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This information was automatically generated from data provided by MOA: University of British Columbia. It has been standardized to aid in finding and grouping information within the RRN. Accuracy and meaning should be verified from the Data Source tab.


Rattle made of six cones of tin attached to a wooden handle. The cones consist of different sizes, three wide and long, and three shorter and smaller in diameter. All are crimped at the handle, where they fit into a metal ring that joins them to the handle. Each cone widens toward the base. The larger three contain a wire hung with a metal nut as a clapper. The cones are decorated with circle and line motifs pressed into the tin. The wooden handle has an engraved line that spirals from end to end.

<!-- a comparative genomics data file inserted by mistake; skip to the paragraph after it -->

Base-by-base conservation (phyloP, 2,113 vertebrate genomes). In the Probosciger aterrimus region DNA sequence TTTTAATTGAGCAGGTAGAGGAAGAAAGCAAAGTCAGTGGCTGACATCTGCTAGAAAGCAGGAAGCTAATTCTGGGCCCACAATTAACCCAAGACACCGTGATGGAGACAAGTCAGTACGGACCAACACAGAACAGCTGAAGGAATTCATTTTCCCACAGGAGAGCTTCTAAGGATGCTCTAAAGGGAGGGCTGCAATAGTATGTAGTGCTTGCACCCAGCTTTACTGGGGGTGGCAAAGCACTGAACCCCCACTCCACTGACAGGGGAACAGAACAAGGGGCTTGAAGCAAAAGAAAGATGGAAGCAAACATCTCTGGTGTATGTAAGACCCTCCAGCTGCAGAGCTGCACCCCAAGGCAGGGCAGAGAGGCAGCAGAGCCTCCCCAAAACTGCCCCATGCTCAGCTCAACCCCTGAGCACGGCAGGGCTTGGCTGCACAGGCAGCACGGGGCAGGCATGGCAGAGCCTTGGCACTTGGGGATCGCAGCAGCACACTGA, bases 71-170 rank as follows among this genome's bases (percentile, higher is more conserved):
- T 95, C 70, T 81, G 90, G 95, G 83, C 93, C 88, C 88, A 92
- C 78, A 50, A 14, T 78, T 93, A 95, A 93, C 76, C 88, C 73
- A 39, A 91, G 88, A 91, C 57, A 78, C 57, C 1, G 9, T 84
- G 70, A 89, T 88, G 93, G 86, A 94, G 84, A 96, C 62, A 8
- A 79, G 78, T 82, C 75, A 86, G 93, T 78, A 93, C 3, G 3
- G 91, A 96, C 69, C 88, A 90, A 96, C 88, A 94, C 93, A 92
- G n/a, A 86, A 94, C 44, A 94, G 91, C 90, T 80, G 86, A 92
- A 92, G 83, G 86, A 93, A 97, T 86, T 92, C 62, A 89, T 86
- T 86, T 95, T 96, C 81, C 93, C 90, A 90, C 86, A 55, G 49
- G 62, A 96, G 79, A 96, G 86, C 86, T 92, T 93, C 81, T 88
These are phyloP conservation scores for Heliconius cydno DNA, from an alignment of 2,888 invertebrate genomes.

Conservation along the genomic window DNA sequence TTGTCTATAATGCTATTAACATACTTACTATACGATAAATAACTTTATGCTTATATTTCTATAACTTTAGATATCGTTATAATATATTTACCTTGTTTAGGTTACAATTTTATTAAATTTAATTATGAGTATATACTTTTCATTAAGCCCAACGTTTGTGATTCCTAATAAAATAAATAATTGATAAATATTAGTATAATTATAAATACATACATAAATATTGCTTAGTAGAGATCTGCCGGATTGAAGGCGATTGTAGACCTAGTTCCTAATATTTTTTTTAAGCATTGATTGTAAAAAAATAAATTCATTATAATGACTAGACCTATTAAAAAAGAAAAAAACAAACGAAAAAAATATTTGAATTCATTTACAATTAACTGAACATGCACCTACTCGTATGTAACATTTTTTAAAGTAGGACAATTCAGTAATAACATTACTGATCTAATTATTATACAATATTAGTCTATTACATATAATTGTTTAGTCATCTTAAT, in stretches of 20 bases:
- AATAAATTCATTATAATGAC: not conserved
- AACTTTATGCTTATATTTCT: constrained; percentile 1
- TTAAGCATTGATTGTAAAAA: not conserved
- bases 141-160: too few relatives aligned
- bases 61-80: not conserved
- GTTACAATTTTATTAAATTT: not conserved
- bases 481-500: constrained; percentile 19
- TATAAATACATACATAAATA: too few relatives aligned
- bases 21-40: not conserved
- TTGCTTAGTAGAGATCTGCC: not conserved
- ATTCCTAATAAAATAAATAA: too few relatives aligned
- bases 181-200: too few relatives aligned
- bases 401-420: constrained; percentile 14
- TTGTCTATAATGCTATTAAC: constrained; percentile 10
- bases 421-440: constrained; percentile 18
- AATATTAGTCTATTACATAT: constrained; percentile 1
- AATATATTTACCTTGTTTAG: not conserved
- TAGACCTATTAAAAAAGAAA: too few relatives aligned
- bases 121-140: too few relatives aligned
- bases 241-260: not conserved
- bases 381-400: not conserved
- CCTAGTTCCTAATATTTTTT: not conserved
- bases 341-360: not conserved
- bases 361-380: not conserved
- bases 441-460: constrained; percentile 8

History Of Use

The adjá is a primary liturgical instrument of the Afro-Brazilian religion Candomblé. During Candomblé ceremonies it is used for several purposes: to indicate the beginning of a ceremony, to call the orixás, to guide those who perform the dances, and to keep the orixás’ energy in the terreiro (sacred ground). It can only be played by those who have become yawôs after completing the first seven years of Candomblé education. The yawô is presented with the right to use the adjá by an orixá during a public ceremony, after which they become an “Adjá Hand.”

Cultural Context

religious; ceremonial


This item is part of a set, acquired from the O Mundo dos Orixás shop, Madureira Market, in Rio de Janeiro.

Item History

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